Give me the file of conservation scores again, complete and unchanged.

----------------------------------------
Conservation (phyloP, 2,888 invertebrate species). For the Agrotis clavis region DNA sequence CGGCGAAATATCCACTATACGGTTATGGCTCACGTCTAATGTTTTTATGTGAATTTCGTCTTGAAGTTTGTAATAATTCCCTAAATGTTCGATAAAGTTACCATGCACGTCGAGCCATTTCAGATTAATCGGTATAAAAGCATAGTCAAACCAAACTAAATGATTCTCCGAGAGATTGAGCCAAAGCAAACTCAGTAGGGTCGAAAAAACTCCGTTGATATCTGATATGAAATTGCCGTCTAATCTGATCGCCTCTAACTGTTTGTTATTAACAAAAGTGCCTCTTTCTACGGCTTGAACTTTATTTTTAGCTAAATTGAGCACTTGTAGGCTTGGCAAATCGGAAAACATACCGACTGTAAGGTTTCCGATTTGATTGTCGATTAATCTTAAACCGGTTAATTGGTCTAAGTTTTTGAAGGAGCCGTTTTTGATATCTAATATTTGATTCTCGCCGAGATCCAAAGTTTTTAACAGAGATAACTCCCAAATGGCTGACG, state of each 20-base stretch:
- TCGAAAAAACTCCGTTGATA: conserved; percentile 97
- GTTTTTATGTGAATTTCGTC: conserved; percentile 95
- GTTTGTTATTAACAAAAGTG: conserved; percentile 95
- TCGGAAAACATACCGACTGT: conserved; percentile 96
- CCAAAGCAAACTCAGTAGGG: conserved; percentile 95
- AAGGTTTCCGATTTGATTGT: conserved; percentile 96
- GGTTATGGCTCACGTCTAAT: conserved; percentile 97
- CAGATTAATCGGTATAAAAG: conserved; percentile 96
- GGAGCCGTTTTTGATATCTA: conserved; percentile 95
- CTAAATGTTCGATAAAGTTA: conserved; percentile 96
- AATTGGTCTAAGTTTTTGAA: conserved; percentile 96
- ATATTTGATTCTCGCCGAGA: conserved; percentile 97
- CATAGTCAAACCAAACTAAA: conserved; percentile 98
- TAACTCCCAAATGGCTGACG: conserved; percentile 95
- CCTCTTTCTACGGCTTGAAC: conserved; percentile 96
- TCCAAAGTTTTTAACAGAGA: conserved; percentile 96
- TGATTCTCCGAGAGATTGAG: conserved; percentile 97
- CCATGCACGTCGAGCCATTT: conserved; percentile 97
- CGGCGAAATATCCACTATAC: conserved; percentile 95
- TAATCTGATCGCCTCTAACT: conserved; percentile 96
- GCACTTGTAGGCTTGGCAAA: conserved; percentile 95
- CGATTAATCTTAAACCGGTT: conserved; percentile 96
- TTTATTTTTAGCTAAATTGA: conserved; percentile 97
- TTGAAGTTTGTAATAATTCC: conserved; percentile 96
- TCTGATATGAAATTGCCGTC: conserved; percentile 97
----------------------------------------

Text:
Conservation (phyloP, 2,888 invertebrate species). For the Agrotis clavis region DNA sequence CGGCGAAATATCCACTATACGGTTATGGCTCACGTCTAATGTTTTTATGTGAATTTCGTCTTGAAGTTTGTAATAATTCCCTAAATGTTCGATAAAGTTACCATGCACGTCGAGCCATTTCAGATTAATCGGTATAAAAGCATAGTCAAACCAAACTAAATGATTCTCCGAGAGATTGAGCCAAAGCAAACTCAGTAGGGTCGAAAAAACTCCGTTGATATCTGATATGAAATTGCCGTCTAATCTGATCGCCTCTAACTGTTTGTTATTAACAAAAGTGCCTCTTTCTACGGCTTGAACTTTATTTTTAGCTAAATTGAGCACTTGTAGGCTTGGCAAATCGGAAAACATACCGACTGTAAGGTTTCCGATTTGATTGTCGATTAATCTTAAACCGGTTAATTGGTCTAAGTTTTTGAAGGAGCCGTTTTTGATATCTAATATTTGATTCTCGCCGAGATCCAAAGTTTTTAACAGAGATAACTCCCAAATGGCTGACG, state of each 20-base stretch:
- TCGAAAAAACTCCGTTGATA: conserved; percentile 97
- GTTTTTATGTGAATTTCGTC: conserved; percentile 95
- GTTTGTTATTAACAAAAGTG: conserved; percentile 95
- TCGGAAAACATACCGACTGT: conserved; percentile 96
- CCAAAGCAAACTCAGTAGGG: conserved; percentile 95
- AAGGTTTCCGATTTGATTGT: conserved; percentile 96
- GGTTATGGCTCACGTCTAAT: conserved; percentile 97
- CAGATTAATCGGTATAAAAG: conserved; percentile 96
- GGAGCCGTTTTTGATATCTA: conserved; percentile 95
- CTAAATGTTCGATAAAGTTA: conserved; percentile 96
- AATTGGTCTAAGTTTTTGAA: conserved; percentile 96
- ATATTTGATTCTCGCCGAGA: conserved; percentile 97
- CATAGTCAAACCAAACTAAA: conserved; percentile 98
- TAACTCCCAAATGGCTGACG: conserved; percentile 95
- CCTCTTTCTACGGCTTGAAC: conserved; percentile 96
- TCCAAAGTTTTTAACAGAGA: conserved; percentile 96
- TGATTCTCCGAGAGATTGAG: conserved; percentile 97
- CCATGCACGTCGAGCCATTT: conserved; percentile 97
- CGGCGAAATATCCACTATAC: conserved; percentile 95
- TAATCTGATCGCCTCTAACT: conserved; percentile 96
- GCACTTGTAGGCTTGGCAAA: conserved; percentile 95
- CGATTAATCTTAAACCGGTT: conserved; percentile 96
- TTTATTTTTAGCTAAATTGA: conserved; percentile 97
- TTGAAGTTTGTAATAATTCC: conserved; percentile 96
- TCTGATATGAAATTGCCGTC: conserved; percentile 97